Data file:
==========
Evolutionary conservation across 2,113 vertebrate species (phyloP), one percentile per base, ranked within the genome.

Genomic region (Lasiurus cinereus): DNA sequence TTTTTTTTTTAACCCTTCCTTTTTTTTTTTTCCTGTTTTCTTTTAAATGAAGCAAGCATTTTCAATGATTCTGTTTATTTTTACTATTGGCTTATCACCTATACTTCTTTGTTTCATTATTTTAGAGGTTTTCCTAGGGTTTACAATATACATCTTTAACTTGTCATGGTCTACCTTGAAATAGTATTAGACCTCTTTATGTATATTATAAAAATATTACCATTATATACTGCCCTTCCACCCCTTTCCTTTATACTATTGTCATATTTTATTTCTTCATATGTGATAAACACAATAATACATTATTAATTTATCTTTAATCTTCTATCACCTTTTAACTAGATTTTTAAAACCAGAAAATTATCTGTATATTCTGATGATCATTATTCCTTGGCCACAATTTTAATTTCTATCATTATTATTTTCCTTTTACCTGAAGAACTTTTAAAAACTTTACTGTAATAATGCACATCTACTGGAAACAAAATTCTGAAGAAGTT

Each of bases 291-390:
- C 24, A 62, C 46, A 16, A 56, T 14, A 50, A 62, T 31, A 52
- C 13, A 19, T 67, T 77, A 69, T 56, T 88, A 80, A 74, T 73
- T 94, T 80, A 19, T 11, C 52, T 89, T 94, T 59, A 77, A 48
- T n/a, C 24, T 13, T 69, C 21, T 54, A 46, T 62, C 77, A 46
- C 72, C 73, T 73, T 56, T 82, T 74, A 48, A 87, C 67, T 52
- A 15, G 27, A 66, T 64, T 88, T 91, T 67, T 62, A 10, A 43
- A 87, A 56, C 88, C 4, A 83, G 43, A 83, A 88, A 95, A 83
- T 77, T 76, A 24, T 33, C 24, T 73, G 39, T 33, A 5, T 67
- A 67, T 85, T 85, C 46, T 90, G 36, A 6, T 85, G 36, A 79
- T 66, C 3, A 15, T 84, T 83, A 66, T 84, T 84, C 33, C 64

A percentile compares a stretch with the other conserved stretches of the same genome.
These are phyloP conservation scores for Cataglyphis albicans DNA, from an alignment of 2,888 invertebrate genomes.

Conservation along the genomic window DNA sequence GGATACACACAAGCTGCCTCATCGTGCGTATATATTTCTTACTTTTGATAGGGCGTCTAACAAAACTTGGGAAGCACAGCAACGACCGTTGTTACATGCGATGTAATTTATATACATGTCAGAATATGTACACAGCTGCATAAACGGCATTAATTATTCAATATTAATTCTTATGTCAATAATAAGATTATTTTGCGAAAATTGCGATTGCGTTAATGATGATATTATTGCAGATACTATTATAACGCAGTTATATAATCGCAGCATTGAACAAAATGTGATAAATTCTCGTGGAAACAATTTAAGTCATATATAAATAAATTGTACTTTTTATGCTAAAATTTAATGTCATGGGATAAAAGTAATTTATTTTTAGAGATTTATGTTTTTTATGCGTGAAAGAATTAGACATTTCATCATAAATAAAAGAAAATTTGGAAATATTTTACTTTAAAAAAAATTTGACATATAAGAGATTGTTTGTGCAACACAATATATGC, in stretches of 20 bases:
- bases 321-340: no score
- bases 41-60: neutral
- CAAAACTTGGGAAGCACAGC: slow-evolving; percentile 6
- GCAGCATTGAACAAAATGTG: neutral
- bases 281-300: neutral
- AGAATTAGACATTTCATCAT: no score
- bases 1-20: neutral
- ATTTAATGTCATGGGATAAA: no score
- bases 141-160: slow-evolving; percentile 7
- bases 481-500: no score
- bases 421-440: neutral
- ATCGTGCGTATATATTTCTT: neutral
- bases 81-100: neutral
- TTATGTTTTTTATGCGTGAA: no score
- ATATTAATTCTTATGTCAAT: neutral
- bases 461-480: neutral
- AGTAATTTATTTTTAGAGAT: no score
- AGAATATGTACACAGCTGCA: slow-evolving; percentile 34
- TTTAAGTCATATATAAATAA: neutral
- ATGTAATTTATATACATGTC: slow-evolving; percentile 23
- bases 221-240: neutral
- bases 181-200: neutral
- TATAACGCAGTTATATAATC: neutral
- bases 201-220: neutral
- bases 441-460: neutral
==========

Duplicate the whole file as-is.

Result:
Evolutionary conservation across 2,113 vertebrate species (phyloP), one percentile per base, ranked within the genome.

Genomic region (Lasiurus cinereus): DNA sequence TTTTTTTTTTAACCCTTCCTTTTTTTTTTTTCCTGTTTTCTTTTAAATGAAGCAAGCATTTTCAATGATTCTGTTTATTTTTACTATTGGCTTATCACCTATACTTCTTTGTTTCATTATTTTAGAGGTTTTCCTAGGGTTTACAATATACATCTTTAACTTGTCATGGTCTACCTTGAAATAGTATTAGACCTCTTTATGTATATTATAAAAATATTACCATTATATACTGCCCTTCCACCCCTTTCCTTTATACTATTGTCATATTTTATTTCTTCATATGTGATAAACACAATAATACATTATTAATTTATCTTTAATCTTCTATCACCTTTTAACTAGATTTTTAAAACCAGAAAATTATCTGTATATTCTGATGATCATTATTCCTTGGCCACAATTTTAATTTCTATCATTATTATTTTCCTTTTACCTGAAGAACTTTTAAAAACTTTACTGTAATAATGCACATCTACTGGAAACAAAATTCTGAAGAAGTT

Each of bases 291-390:
- C 24, A 62, C 46, A 16, A 56, T 14, A 50, A 62, T 31, A 52
- C 13, A 19, T 67, T 77, A 69, T 56, T 88, A 80, A 74, T 73
- T 94, T 80, A 19, T 11, C 52, T 89, T 94, T 59, A 77, A 48
- T n/a, C 24, T 13, T 69, C 21, T 54, A 46, T 62, C 77, A 46
- C 72, C 73, T 73, T 56, T 82, T 74, A 48, A 87, C 67, T 52
- A 15, G 27, A 66, T 64, T 88, T 91, T 67, T 62, A 10, A 43
- A 87, A 56, C 88, C 4, A 83, G 43, A 83, A 88, A 95, A 83
- T 77, T 76, A 24, T 33, C 24, T 73, G 39, T 33, A 5, T 67
- A 67, T 85, T 85, C 46, T 90, G 36, A 6, T 85, G 36, A 79
- T 66, C 3, A 15, T 84, T 83, A 66, T 84, T 84, C 33, C 64

A percentile compares a stretch with the other conserved stretches of the same genome.
These are phyloP conservation scores for Cataglyphis albicans DNA, from an alignment of 2,888 invertebrate genomes.

Conservation along the genomic window DNA sequence GGATACACACAAGCTGCCTCATCGTGCGTATATATTTCTTACTTTTGATAGGGCGTCTAACAAAACTTGGGAAGCACAGCAACGACCGTTGTTACATGCGATGTAATTTATATACATGTCAGAATATGTACACAGCTGCATAAACGGCATTAATTATTCAATATTAATTCTTATGTCAATAATAAGATTATTTTGCGAAAATTGCGATTGCGTTAATGATGATATTATTGCAGATACTATTATAACGCAGTTATATAATCGCAGCATTGAACAAAATGTGATAAATTCTCGTGGAAACAATTTAAGTCATATATAAATAAATTGTACTTTTTATGCTAAAATTTAATGTCATGGGATAAAAGTAATTTATTTTTAGAGATTTATGTTTTTTATGCGTGAAAGAATTAGACATTTCATCATAAATAAAAGAAAATTTGGAAATATTTTACTTTAAAAAAAATTTGACATATAAGAGATTGTTTGTGCAACACAATATATGC, in stretches of 20 bases:
- bases 321-340: no score
- bases 41-60: neutral
- CAAAACTTGGGAAGCACAGC: slow-evolving; percentile 6
- GCAGCATTGAACAAAATGTG: neutral
- bases 281-300: neutral
- AGAATTAGACATTTCATCAT: no score
- bases 1-20: neutral
- ATTTAATGTCATGGGATAAA: no score
- bases 141-160: slow-evolving; percentile 7
- bases 481-500: no score
- bases 421-440: neutral
- ATCGTGCGTATATATTTCTT: neutral
- bases 81-100: neutral
- TTATGTTTTTTATGCGTGAA: no score
- ATATTAATTCTTATGTCAAT: neutral
- bases 461-480: neutral
- AGTAATTTATTTTTAGAGAT: no score
- AGAATATGTACACAGCTGCA: slow-evolving; percentile 34
- TTTAAGTCATATATAAATAA: neutral
- ATGTAATTTATATACATGTC: slow-evolving; percentile 23
- bases 221-240: neutral
- bases 181-200: neutral
- TATAACGCAGTTATATAATC: neutral
- bases 201-220: neutral
- bases 441-460: neutral